192. Support - Pending Changes is a useful tool to prevent bad edits of IP's (1) and most users (2). The draft is a good start, but level 2 + SP should be able to be used for strong vandalism instead of FP. James1011R (talk, contribs) 01:21, 13 April 2012 (UTC)
  193. Support, much needed, negatives are far outweighed by the positive effect it has on our articles in the long run. Fram (talk) 10:13, 13 April 2012 (UTC)
  194. Support - I was not active during the "never ending trial" so I have no first hand experience with the tool, but I have taken the time to read through others experiences with it. I have some issues with the draft policy, and feel other issues will arise over time. However, I feel the tool itself, when properly used, will enhance Wikipedia. Thus, it makes more sense to implement it now with the draft policy and work on improving the policy as we gain experience in its use. --ThaddeusB (talk) 21:39, 13 April 2012 (UTC)
  195. Support - Needed. Tomtomn00 (talkcontributions) 14:42, 14 April 2012 (UTC)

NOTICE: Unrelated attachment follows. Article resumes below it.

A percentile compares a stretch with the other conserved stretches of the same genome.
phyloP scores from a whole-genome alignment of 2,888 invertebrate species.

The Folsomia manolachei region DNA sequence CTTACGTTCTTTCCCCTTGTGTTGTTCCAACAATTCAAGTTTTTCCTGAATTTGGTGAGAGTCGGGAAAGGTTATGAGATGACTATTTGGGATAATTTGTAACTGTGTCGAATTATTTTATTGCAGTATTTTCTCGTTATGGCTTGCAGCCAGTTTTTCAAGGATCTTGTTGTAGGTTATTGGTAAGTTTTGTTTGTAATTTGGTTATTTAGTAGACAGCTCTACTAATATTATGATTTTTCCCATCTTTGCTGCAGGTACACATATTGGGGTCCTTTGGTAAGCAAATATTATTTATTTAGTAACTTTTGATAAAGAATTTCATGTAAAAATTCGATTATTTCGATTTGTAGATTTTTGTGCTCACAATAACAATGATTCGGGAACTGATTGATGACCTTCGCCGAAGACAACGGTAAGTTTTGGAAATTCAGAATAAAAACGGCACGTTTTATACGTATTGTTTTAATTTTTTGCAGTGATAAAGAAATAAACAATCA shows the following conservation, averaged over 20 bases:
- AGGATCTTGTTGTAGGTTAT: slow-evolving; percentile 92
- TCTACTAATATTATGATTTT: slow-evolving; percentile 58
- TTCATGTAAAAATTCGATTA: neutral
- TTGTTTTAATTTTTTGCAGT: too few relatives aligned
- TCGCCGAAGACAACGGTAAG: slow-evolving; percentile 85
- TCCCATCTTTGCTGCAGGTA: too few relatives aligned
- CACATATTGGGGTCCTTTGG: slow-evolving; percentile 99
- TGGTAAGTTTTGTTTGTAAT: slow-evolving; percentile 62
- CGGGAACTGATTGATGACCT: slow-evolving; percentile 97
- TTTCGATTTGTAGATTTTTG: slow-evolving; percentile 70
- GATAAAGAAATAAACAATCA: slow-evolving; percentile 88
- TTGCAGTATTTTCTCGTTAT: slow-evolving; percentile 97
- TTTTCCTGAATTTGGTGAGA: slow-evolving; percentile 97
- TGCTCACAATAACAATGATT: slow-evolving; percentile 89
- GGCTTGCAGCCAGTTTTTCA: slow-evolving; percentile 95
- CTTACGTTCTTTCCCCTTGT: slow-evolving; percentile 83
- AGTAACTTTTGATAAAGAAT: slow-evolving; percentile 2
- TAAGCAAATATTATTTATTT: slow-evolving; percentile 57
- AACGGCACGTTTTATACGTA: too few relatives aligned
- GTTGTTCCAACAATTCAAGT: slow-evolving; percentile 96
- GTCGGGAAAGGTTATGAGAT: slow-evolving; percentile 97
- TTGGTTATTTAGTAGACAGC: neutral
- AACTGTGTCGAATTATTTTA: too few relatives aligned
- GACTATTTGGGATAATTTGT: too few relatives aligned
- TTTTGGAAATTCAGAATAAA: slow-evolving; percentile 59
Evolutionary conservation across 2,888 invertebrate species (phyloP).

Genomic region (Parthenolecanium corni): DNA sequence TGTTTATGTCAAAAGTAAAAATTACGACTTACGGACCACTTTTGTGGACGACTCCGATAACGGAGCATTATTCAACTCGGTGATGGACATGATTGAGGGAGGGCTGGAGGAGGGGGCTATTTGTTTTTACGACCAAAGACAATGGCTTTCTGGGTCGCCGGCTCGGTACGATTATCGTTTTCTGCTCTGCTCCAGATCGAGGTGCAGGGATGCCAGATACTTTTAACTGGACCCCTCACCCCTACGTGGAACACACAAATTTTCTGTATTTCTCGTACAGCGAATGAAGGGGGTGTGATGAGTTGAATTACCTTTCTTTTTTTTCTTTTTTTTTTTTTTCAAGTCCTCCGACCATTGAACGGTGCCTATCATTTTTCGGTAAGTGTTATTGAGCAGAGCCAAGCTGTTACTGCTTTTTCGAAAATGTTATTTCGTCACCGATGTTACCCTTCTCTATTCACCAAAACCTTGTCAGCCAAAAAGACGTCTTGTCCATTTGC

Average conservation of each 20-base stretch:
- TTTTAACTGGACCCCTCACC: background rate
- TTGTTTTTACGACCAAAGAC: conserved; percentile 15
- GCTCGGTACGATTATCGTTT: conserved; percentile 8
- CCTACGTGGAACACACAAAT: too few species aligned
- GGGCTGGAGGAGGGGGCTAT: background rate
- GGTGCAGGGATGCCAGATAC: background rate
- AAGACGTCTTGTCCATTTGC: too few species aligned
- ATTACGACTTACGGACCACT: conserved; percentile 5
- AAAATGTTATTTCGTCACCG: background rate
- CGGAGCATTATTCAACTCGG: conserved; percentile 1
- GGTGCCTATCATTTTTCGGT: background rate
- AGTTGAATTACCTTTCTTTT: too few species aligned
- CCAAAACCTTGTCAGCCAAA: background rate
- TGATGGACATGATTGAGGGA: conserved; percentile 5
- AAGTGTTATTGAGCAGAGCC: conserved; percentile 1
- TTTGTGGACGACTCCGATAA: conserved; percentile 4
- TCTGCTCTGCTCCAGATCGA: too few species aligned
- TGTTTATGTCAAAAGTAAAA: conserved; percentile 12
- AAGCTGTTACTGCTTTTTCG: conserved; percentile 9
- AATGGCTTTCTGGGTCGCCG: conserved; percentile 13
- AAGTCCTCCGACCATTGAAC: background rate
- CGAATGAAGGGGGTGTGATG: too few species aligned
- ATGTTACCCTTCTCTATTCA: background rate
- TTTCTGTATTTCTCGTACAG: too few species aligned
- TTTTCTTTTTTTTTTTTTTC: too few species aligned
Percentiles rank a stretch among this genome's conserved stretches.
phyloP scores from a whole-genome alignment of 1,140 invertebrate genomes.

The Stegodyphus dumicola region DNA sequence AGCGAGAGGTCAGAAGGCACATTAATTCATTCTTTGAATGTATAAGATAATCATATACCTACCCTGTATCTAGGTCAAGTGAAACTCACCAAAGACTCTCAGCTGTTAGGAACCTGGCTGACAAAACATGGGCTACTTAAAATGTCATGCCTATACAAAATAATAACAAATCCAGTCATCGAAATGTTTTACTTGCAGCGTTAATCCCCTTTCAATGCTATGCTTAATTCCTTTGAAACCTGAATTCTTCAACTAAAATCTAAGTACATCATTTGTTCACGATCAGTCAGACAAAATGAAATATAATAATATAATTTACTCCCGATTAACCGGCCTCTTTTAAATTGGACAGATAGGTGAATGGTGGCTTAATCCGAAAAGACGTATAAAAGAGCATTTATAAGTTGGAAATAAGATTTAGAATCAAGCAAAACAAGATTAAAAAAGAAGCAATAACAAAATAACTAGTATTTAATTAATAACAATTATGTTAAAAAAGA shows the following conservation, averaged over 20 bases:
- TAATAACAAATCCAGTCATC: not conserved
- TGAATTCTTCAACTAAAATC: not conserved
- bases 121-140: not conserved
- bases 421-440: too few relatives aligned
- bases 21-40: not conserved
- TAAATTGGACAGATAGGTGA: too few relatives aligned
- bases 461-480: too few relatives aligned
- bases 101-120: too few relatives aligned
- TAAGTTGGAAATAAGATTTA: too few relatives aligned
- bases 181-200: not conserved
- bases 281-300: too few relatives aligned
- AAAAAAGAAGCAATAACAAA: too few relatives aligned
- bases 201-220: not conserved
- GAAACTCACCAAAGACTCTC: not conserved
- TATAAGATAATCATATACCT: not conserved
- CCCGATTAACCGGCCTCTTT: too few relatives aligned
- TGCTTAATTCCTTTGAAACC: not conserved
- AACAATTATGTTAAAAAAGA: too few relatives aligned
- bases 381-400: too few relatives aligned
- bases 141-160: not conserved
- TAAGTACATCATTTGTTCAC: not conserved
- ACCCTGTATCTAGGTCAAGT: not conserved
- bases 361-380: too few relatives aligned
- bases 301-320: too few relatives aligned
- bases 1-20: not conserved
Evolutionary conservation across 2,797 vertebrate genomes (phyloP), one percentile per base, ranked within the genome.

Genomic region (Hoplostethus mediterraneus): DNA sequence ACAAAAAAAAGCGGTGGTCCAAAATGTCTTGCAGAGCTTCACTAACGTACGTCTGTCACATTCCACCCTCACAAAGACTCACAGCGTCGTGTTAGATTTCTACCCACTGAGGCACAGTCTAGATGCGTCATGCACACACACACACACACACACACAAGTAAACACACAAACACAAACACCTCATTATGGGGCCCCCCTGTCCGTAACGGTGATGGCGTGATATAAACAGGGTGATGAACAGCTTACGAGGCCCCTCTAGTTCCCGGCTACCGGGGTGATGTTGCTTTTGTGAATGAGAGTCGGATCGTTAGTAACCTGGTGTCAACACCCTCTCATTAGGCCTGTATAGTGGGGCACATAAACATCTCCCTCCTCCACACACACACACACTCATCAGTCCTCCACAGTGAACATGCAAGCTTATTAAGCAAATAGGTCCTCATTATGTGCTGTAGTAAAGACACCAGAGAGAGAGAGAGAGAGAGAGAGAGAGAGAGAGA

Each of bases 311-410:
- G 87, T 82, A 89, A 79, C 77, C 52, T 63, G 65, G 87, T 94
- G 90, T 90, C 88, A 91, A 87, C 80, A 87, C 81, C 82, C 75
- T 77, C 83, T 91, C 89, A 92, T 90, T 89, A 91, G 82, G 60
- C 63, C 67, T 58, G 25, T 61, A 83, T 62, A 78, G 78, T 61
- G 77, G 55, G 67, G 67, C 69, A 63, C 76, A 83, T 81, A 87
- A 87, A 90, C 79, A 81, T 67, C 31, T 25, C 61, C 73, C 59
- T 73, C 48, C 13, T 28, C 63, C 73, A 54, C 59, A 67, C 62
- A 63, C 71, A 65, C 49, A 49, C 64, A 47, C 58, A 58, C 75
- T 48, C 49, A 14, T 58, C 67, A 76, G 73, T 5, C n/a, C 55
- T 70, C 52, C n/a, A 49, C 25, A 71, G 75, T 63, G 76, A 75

196. Suppport - I like. Magog the Ogre (talk) 20:24, 14 April 2012 (UTC)
  197. Support for a multitude of reasons.
    1. PC protection level 1 is just like semi-protection except that IP can still submit an edit that needs to be reviewed.
    2. PC protection level 2 is just like full protection with the exception that reviewers can also edit and everyone else can submit an edit to be reviewed.
    3. It can stop an edit warned still allow everyone to edit.
    4. Researchers can have more confidence in the fact that the article will only change if submitted edits are approved first.
    5. I have more reasons but the instructions told me to keep it short so, I will.
    cyberpower ChatOnline 21:43, 14 April 2012 (UTC)
    Support with caveat — I think, overall, it's a good thing, however, those in Position 3 have exceptionally valid points that still need to be addressed, e.g., users Tryptofish and Wizardman. / Sctechlaw (talk) 22:34, 14 April 2012 (UTC) Changed my mind. — Sctechlaw (talk) 01:50, 3 May 2012 (UTC)
  198. Support - I found this to be a very useful tool to combat multiple incidents of repetative vandalism to the same articles where anon editors were pushing PPOV edits or attempting to delete factual info they did not aggree with. Richard Harvey (talk) 10:53, 15 April 2012 (UTC)
  199. Support Per Beeblebrox and Dcheagle. 1exec1 (talk) 12:48, 15 April 2012 (UTC)
  200. Support As long as we treat it as a weaker form of protection, it may be a helpful addition to our arsenal. Crucially, it should affect only a small number of articles (unlike on pl wikipedia, where it is the default for all). --Piotr Konieczny aka Prokonsul Piotrus| talk to me 04:38, 16 April 2012 (UTC)